Posts Tagged 'Socio-economic'

The International Workshop on the Economics of Ocean Acidification

The conclusions of the Workshop on the socioeconomic impacts of Ocean Acidification, which took place at the Oceanographic Museum in Monaco 16-18 November 2010, have just been released and are available on the websites of the Scientific Centre of Monaco and the IAEA Environment Laboratories.

Following the recommendations of the Monaco Declaration, this workshop brought together fifteen economists, fifteen scientists, and ten representatives from international organizations in Monaco to initiate a discussion aiming to define the future socioeconomic impacts of Ocean Acidification. This workshop has thus formed the first real multidisciplinary meeting on Ocean Acidification with the purpose of delivering accurate messages to the policy makers in order to deal with the issue in a timely manner as to minimize both the biodiversity and human costs.

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Future ocean acidification impacts on Mediterranean seafoods: first investigation of the economic costs

There is increasing concern with regard to future impacts of ocean acidification on marine biological resources, fisheries and aquaculture and the potential economic and social consequences. Here we give a summary report on the status of following sets of data required to evaluate the likely scales of future economic losses to Mediterranean fisheries and aquaculture; a) direct and indirect effects of reduced pH on Mediterranean species of socio-economic significance, b) effects of different global atmospheric carbon emission rates on future acidity of Mediterranean seawater, and c) the economic values of shellfish from both wild fisheries and aquaculture industries. The areas of uncertainty that warrant further investigation are also identified.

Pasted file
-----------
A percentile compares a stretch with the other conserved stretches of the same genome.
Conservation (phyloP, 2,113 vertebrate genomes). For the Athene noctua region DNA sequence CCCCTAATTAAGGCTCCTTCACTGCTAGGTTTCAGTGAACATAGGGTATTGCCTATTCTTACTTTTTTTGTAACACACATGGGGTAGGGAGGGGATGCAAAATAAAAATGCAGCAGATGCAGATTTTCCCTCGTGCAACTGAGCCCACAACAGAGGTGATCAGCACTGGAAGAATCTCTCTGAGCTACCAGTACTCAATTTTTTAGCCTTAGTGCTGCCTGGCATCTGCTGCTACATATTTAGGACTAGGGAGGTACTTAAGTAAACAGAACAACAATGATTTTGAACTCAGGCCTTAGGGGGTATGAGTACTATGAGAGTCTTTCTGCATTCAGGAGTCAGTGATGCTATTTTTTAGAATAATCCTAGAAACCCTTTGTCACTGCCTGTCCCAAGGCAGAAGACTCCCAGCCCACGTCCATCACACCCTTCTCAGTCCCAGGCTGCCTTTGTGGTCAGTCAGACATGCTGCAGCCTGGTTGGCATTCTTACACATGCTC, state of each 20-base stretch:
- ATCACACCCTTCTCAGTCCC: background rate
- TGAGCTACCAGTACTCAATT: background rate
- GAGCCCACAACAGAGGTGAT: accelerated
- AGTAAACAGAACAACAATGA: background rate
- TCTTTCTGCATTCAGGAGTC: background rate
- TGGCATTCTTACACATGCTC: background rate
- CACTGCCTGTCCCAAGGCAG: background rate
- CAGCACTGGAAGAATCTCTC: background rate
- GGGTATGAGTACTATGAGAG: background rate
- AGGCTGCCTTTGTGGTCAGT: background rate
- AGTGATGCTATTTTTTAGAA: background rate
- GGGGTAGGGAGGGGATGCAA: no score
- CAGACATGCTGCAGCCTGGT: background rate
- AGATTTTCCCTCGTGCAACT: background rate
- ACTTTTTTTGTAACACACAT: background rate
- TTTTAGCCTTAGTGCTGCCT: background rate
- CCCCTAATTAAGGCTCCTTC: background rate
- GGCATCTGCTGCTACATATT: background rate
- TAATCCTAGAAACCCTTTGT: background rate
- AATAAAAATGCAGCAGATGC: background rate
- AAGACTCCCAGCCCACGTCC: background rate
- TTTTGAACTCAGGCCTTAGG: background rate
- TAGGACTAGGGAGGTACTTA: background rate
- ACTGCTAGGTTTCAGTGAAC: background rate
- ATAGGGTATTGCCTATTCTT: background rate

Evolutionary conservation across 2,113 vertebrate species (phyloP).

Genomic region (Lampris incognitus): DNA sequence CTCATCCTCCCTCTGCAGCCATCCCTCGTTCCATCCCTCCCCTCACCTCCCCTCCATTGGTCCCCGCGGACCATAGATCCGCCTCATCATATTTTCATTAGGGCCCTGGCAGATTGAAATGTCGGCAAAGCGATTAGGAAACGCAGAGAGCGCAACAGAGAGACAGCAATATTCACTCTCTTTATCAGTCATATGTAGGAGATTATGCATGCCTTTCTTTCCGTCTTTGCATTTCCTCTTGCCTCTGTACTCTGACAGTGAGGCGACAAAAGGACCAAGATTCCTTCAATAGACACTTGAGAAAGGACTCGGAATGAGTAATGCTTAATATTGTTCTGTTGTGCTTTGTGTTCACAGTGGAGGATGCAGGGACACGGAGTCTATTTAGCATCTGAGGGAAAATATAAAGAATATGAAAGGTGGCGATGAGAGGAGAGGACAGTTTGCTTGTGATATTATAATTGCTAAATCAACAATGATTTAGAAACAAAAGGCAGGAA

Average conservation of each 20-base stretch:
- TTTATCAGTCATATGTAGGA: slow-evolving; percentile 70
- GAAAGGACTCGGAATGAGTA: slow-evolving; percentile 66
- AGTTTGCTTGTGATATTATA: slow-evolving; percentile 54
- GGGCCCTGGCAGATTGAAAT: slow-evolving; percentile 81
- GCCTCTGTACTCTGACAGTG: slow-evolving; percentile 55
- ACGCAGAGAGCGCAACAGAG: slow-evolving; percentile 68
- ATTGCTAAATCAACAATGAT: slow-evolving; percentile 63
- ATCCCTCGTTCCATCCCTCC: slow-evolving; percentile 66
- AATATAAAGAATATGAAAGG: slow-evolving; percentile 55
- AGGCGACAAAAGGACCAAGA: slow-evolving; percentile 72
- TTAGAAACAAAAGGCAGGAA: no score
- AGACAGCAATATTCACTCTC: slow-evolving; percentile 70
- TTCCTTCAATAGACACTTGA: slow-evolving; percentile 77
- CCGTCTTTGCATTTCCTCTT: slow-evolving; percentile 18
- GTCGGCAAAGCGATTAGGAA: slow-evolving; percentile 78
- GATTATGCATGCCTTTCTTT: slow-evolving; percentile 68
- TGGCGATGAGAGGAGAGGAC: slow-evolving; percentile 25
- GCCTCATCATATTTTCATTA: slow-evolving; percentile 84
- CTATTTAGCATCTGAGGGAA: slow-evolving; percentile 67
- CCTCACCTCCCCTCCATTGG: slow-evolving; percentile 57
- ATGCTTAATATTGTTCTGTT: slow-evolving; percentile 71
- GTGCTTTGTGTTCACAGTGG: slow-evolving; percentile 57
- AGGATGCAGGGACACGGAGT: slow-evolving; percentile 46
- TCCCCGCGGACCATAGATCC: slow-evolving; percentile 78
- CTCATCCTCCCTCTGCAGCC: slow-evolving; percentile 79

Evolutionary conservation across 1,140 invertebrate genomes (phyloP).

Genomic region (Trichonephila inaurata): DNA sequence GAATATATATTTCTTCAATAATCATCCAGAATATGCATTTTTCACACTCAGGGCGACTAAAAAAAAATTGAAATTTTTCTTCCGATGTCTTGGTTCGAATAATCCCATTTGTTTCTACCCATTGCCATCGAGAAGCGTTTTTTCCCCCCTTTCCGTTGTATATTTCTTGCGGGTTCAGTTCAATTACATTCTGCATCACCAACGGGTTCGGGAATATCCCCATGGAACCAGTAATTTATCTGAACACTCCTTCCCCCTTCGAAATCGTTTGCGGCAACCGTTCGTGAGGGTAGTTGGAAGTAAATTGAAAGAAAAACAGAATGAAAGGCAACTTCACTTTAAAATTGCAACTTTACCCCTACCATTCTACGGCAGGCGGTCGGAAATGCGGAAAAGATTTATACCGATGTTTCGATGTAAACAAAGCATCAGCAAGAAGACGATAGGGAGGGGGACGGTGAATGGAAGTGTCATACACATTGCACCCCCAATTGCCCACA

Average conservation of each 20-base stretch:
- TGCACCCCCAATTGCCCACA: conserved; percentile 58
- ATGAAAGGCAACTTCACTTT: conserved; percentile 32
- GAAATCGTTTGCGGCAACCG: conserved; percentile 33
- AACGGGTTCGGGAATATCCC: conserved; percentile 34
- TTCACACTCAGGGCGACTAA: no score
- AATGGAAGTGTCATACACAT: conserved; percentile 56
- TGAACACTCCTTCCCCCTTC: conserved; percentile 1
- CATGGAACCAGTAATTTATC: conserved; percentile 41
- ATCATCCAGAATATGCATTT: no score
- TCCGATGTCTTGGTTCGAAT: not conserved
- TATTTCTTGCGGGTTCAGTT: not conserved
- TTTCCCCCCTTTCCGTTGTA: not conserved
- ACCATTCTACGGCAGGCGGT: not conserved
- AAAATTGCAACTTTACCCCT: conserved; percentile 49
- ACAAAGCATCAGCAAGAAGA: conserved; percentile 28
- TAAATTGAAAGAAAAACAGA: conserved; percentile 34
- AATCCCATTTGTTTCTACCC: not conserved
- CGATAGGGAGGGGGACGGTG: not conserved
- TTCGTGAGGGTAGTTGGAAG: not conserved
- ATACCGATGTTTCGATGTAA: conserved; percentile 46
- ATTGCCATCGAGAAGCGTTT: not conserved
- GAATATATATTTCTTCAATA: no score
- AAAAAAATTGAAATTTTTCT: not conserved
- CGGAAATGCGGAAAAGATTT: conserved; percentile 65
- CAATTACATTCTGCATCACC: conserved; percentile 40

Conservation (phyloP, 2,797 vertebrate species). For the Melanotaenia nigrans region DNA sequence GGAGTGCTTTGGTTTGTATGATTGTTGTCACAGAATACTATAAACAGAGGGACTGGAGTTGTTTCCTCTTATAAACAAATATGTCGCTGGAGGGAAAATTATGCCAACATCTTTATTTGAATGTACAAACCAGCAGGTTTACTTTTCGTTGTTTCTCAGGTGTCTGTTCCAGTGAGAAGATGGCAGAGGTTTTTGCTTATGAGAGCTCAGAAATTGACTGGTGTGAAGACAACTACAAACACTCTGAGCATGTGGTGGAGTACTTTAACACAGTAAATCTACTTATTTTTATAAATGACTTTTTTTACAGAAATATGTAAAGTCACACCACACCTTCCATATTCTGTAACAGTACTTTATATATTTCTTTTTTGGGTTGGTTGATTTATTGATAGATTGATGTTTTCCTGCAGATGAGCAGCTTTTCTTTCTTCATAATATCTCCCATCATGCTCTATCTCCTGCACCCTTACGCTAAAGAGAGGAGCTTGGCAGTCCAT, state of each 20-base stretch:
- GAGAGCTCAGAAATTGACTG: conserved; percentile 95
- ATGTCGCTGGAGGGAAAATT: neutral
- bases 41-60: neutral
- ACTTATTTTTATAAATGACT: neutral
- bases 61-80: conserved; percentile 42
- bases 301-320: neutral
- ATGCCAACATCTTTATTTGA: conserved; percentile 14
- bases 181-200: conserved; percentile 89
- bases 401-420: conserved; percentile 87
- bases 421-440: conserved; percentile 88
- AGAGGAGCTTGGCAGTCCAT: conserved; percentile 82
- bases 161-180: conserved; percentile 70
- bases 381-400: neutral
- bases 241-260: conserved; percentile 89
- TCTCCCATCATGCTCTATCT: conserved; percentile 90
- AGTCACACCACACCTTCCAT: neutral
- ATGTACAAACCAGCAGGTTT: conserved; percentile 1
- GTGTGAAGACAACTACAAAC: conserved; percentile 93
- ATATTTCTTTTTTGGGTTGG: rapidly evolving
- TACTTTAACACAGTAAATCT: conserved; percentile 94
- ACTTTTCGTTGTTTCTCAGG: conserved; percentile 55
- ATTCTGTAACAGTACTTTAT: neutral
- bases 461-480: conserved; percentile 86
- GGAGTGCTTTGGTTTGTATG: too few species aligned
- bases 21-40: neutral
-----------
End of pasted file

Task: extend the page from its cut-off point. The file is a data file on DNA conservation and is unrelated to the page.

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Ocean acidification’s potential to alter global marine ecosystem services

Ocean acidification lowers the oceanic saturation states of carbonate minerals and decreases the calcification rates of some marine organisms that provide a range of ecosystem services such as wild fishery and aquaculture harvests, coastal protection, tourism, cultural identity, and ecosystem support. Damage to marine ecosystem services by ocean acidification is likely to disproportionately affect developing nations and coastal regions, which often rely more heavily on a variety of marine-related economic and cultural activities. Losses of calcifying organisms or changes in marine food webs could significantly alter global marine harvests, which provided 110 million metric tons of food for humans and were valued at US$160 billion in 2006. Some of the countries most dependent on seafood for dietary protein include developing island nations with few agricultural alternatives. Aquaculture, especially of mollusks, may meet some of the future protein demand of economically developing, growing populations, but ocean acidification may complicate aquaculture of some species. By 2050, both population increases and changes in carbonate mineral saturation state will be greatest in low-latitude regions, multiplying the stresses on tropical marine ecosystems and societies. Identifying costeffective adaptive strategies to mitigate the costs associated with ocean acidification requires development of transferable management strategies that can be tailored to meet the specific needs of regional human and marine communities.